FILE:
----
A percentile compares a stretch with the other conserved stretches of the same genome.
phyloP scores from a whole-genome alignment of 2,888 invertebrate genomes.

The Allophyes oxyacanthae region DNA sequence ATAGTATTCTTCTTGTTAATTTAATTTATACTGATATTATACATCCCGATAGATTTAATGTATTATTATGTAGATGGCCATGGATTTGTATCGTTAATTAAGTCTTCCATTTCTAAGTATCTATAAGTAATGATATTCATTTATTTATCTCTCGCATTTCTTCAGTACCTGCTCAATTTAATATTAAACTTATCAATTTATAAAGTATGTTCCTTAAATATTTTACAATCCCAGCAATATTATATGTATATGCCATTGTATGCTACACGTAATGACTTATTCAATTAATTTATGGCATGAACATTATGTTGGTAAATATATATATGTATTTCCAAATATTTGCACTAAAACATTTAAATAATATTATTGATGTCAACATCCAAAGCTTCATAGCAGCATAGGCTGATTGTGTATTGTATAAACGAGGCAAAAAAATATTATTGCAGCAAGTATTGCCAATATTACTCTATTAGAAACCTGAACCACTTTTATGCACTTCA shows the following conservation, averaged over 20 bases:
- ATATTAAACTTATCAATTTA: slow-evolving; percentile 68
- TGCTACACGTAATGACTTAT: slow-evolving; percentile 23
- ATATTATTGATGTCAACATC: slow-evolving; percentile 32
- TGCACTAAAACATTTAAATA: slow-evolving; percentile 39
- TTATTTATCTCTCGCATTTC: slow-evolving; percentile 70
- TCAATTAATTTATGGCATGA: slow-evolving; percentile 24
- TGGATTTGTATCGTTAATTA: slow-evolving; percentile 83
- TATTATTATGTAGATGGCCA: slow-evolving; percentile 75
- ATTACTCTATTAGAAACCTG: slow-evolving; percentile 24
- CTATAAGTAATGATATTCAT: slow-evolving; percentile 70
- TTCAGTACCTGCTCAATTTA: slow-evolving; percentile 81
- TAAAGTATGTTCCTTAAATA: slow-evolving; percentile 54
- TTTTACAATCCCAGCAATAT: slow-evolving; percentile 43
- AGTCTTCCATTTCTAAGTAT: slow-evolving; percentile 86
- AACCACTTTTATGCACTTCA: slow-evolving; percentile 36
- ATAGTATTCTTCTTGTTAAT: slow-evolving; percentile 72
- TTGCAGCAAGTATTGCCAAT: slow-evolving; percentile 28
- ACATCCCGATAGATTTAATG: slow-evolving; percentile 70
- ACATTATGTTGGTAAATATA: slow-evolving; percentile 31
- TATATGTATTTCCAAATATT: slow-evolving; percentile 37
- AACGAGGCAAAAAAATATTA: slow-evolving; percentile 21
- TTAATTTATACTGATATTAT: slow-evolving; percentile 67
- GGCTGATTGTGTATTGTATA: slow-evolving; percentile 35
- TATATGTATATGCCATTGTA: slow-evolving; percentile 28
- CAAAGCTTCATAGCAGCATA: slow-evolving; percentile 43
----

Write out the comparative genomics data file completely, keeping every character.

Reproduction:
A percentile compares a stretch with the other conserved stretches of the same genome.
phyloP scores from a whole-genome alignment of 2,888 invertebrate genomes.

The Allophyes oxyacanthae region DNA sequence ATAGTATTCTTCTTGTTAATTTAATTTATACTGATATTATACATCCCGATAGATTTAATGTATTATTATGTAGATGGCCATGGATTTGTATCGTTAATTAAGTCTTCCATTTCTAAGTATCTATAAGTAATGATATTCATTTATTTATCTCTCGCATTTCTTCAGTACCTGCTCAATTTAATATTAAACTTATCAATTTATAAAGTATGTTCCTTAAATATTTTACAATCCCAGCAATATTATATGTATATGCCATTGTATGCTACACGTAATGACTTATTCAATTAATTTATGGCATGAACATTATGTTGGTAAATATATATATGTATTTCCAAATATTTGCACTAAAACATTTAAATAATATTATTGATGTCAACATCCAAAGCTTCATAGCAGCATAGGCTGATTGTGTATTGTATAAACGAGGCAAAAAAATATTATTGCAGCAAGTATTGCCAATATTACTCTATTAGAAACCTGAACCACTTTTATGCACTTCA shows the following conservation, averaged over 20 bases:
- ATATTAAACTTATCAATTTA: slow-evolving; percentile 68
- TGCTACACGTAATGACTTAT: slow-evolving; percentile 23
- ATATTATTGATGTCAACATC: slow-evolving; percentile 32
- TGCACTAAAACATTTAAATA: slow-evolving; percentile 39
- TTATTTATCTCTCGCATTTC: slow-evolving; percentile 70
- TCAATTAATTTATGGCATGA: slow-evolving; percentile 24
- TGGATTTGTATCGTTAATTA: slow-evolving; percentile 83
- TATTATTATGTAGATGGCCA: slow-evolving; percentile 75
- ATTACTCTATTAGAAACCTG: slow-evolving; percentile 24
- CTATAAGTAATGATATTCAT: slow-evolving; percentile 70
- TTCAGTACCTGCTCAATTTA: slow-evolving; percentile 81
- TAAAGTATGTTCCTTAAATA: slow-evolving; percentile 54
- TTTTACAATCCCAGCAATAT: slow-evolving; percentile 43
- AGTCTTCCATTTCTAAGTAT: slow-evolving; percentile 86
- AACCACTTTTATGCACTTCA: slow-evolving; percentile 36
- ATAGTATTCTTCTTGTTAAT: slow-evolving; percentile 72
- TTGCAGCAAGTATTGCCAAT: slow-evolving; percentile 28
- ACATCCCGATAGATTTAATG: slow-evolving; percentile 70
- ACATTATGTTGGTAAATATA: slow-evolving; percentile 31
- TATATGTATTTCCAAATATT: slow-evolving; percentile 37
- AACGAGGCAAAAAAATATTA: slow-evolving; percentile 21
- TTAATTTATACTGATATTAT: slow-evolving; percentile 67
- GGCTGATTGTGTATTGTATA: slow-evolving; percentile 35
- TATATGTATATGCCATTGTA: slow-evolving; percentile 28
- CAAAGCTTCATAGCAGCATA: slow-evolving; percentile 43